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Re: Dual master cylinder conversion
Date: February 26, 2012 10:12AM

I agree, that is a much nicer way to install the dual M/C.
Here is the way Chevrolet did it in the 100 original Yenko Stingers.



Photo scanned from an older issue of "Communique"
That M/C is a 1966 Cadillac unit. The only GM car that had the dual circuit M/C available in 1965/66.
I bought a rebuilt one online that will be installed in my Corvair.


Dan Davis ~ Pierce County, WA ~ CORSA Western Director + Corvairs NW + North Cascades Corvairs + Corvanatics
1966 Corsa Turbo coupe ~ ~ 1966 140 Corsa ~ ~ 1965 Monza 140/4 'Vert Sierra Tan/Fawn ~ 1964 Monza 'Vert (SOLD) ~ 1960 Monza Ermine White/Red PG ++ ~ 1965 Monza 140/4 Evening Orchid w/ ivory/black interior ~ 1962 Monza Wagon 102/4 ~ 1963 Rampside/Scamper ~ 1963 Red/Greenbrier ~ 1969 Ultra Van #468

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Re: Dual master cylinder conversion
Posted by: Johnniespeed ()
Date: February 26, 2012 10:56AM

This is for Jimmyo, since I cannot attach a pic to a PM.
It is a dual master cylinder set up on a FC. Also converted to hydraulic clutch.

John

1962 Rampside, 4.3 Vortec powered.
The thrill of speed overcomes the fear of death.

Sparta Michigan.





Edited 1 time(s). Last edit at 02/26/2012 10:57AM by Johnniespeed.

Attachments:

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Re: Dual master cylinder conversion
Date: February 26, 2012 08:06PM

The older looped desinhg line we used to use was replaced by a manufactured short line. Looks even better now.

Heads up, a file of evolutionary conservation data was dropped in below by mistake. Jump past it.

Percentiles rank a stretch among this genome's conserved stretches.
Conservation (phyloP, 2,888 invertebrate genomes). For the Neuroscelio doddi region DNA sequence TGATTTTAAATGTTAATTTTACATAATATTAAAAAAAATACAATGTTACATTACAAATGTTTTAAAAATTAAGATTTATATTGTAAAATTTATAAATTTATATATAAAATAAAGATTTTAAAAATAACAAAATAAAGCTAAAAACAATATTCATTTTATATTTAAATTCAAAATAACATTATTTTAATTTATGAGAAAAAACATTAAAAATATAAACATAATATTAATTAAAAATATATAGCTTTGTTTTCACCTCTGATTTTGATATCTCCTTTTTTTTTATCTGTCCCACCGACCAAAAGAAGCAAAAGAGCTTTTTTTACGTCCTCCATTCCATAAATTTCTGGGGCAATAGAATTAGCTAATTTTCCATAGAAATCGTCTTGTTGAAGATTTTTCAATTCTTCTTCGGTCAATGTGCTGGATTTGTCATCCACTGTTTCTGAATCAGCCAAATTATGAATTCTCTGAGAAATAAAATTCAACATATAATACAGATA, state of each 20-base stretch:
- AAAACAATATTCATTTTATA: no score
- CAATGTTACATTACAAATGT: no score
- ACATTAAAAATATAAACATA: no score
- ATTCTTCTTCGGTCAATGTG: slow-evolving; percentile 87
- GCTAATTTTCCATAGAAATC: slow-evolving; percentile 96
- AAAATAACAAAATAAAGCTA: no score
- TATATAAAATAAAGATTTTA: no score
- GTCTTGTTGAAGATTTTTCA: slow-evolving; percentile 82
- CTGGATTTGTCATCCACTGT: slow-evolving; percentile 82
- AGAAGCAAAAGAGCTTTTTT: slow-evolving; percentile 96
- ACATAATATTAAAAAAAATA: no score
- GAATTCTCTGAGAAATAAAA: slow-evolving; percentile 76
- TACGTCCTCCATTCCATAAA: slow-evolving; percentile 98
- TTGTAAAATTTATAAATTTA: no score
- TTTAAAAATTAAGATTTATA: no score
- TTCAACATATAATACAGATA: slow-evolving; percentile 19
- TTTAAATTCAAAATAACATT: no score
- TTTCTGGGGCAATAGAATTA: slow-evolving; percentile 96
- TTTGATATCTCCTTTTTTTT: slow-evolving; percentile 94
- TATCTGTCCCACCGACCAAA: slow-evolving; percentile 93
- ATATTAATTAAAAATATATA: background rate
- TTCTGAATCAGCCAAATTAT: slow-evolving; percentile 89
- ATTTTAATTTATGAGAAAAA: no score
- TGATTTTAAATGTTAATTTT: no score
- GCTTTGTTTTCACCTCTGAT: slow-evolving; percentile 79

Lon
www.corvairunderground.com
ON SALE UNTIL FEB 29TH
[www.corvairunderground.com]

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Re: Dual master cylinder conversion
Posted by: gwydionjhr ()
Date: February 26, 2012 09:41PM

My suggestion...

-'68 Chevelle Drum/Drum Non-power MC
-1 Corvair bulk head fitting (so it matches the existing one)

Fab the rest as you see fit and safe.

Regards,
Joel Rushworth
1961 Rampside w/Deluxe Scamper Camper
1966 Corsized Cdn Monza Coupe
1967 UV #292
"Kick the Hell out of the Status Quo" - Ed Cole

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Re: Dual master cylinder conversion
Posted by: 66vairman ()
Date: February 27, 2012 09:02AM

Heres a pic from the inside of my car showing how the extra "T" for the rear brakes, next to the original "T" makes moving the line to the rear brakes a very minor change. With the Clark's kit they recommend bending the line to the rear brakes 90 degrees - not a good idea.

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Re: Dual master cylinder conversion
Posted by: Jamison82 ()
Date: February 27, 2012 09:32AM

I'm curious to know what's wrong with a 90degree bend? What advantage comes with the T

Jamison
1965 Corsa Convertible - Fixer Upper
Glendale, CA

[corvaircenter.com]

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Re: Dual master cylinder conversion
Posted by: 66vairman ()
Date: February 27, 2012 10:05AM

Jamision - With the correct tools, and some room to work in, making a 90 degree bend is fine. But working in the cramped area under the dash usually results in the inexperienced "kinking" the brake line. Then you've got to replace that long main line all the back to the rear of the car. Not bad if you have the drivetrain and heating duct out of the car.